B.C.’s transportation minister says the 40 drivers involved in the mayhem on the Port Mann Bridge Thursday will not be forgiven their tolls or given compensation because the bridge maintenance contractor did nothing wrong.
Mary Polak said the province has reviewed the work of Mainroad Contracting, which has a contract with Transportation Investment Corp. to maintain the Port Mann Bridge, and found it was not negligent. She said Mainroad followed the standard procedure and applied a saltwater brine to the bridge at 4 a.m. on Jan. 2 — which was expected to be effective for 48 hours — and did “vigorous patrols” between 10 p.m. and 5 a.m. on Thursday.
“There’s nothing they’ve done that they were negligent in,” Polak said. “There’s nothing with respect to what they did that they could have predicted what did happen with any certainty.”
Polak’s comments come a day after TI Corp. — the Crown agency that operates the provincially owned bridge — said that despite the measures taken by Mainroad, there was insufficient de-icing on the bridge. The agency ordered that a saltwater solution be applied daily to the bridge, as well as salt when needed.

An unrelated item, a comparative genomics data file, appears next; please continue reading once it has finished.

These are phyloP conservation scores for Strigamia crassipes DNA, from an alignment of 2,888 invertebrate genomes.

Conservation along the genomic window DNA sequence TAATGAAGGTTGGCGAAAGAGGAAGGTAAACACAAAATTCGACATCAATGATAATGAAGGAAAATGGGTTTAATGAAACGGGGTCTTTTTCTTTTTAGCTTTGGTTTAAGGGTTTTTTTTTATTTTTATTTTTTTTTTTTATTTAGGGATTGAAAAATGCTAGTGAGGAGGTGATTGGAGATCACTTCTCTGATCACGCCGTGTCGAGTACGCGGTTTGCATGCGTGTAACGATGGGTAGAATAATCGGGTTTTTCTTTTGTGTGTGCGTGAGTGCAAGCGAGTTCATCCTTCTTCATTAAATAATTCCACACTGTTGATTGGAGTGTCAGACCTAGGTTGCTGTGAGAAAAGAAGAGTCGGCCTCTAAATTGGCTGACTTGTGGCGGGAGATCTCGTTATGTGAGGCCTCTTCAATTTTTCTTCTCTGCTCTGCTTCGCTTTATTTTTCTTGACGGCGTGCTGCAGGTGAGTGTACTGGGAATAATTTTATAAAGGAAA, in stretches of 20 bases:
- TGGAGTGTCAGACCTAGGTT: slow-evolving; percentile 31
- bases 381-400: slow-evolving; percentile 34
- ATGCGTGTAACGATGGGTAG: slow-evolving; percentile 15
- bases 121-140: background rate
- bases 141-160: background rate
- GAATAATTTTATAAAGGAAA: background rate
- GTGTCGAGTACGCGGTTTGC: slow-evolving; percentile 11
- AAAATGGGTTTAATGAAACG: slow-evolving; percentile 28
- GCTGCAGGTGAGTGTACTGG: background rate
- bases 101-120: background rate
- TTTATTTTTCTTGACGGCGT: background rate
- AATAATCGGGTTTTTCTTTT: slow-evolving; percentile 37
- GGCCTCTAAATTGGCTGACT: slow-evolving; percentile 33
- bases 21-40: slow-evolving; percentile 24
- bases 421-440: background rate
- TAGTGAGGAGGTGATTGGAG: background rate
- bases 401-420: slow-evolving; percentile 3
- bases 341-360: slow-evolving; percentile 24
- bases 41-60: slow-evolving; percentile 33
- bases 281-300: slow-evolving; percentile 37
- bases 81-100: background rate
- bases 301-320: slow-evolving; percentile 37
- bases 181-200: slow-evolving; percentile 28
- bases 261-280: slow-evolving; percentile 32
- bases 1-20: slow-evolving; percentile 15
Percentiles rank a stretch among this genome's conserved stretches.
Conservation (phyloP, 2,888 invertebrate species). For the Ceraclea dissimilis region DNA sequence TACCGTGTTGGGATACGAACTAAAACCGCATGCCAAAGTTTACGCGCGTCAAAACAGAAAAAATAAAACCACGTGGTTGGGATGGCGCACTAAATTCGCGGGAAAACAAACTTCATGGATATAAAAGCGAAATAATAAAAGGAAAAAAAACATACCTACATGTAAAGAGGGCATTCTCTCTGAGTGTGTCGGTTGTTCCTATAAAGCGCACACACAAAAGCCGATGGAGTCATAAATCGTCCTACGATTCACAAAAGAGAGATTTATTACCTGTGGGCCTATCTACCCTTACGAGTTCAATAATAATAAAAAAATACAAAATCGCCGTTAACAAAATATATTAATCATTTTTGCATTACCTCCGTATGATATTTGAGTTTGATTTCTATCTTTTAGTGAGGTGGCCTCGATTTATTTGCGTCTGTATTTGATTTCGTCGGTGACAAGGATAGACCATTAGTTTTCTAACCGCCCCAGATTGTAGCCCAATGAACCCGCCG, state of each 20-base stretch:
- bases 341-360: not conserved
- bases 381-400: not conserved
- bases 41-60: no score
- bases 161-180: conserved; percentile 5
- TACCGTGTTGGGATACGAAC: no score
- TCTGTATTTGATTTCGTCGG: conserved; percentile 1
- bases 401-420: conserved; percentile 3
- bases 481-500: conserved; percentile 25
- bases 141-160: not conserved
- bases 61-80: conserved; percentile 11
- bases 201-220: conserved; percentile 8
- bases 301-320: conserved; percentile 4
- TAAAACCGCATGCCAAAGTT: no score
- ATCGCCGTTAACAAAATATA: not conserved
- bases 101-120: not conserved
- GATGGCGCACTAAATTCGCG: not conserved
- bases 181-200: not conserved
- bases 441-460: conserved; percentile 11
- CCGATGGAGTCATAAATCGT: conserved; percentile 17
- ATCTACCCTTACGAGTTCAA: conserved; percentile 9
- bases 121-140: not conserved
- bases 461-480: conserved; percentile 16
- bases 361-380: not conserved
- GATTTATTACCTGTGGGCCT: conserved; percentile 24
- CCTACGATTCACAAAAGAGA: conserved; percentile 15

Drivers described the bridge deck, especially the HOV lane, as a “skating rink.”
Kevin Dahl, who was travelling westbound across the bridge at about 5:40 a.m., said he slowed down after encountering thick fog as he approached the crest of the bridge. Dahl, who was in the HOV lane, said he had already passed a pileup involving 10 to 15 cars and was travelling below the speed limit when he first noticed the brake lights in the fog.
As he coasted toward them, he noticed more lights and started to brake, but it caused him to fishtail.
“I fishtailed for probably 200 feet before I got into my accident,” he said. As he got to out to see if the other driver was OK, Dahl started sliding on the deck and almost fell over. “I couldn’t believe how icy the bridge was,” he said.
Insurance Corp. of B.C. spokesman Adam Grossman said he expects about 40 claims to be filed.
Polak argues that neither the province nor the contractor is responsible for the crashes, because there’s nothing to indicate they were related to the design of the bridge. She said Thursday’s situation involves a combination of factors, including black ice, dense fog at the time of the crash and faster speeds on the bridge.
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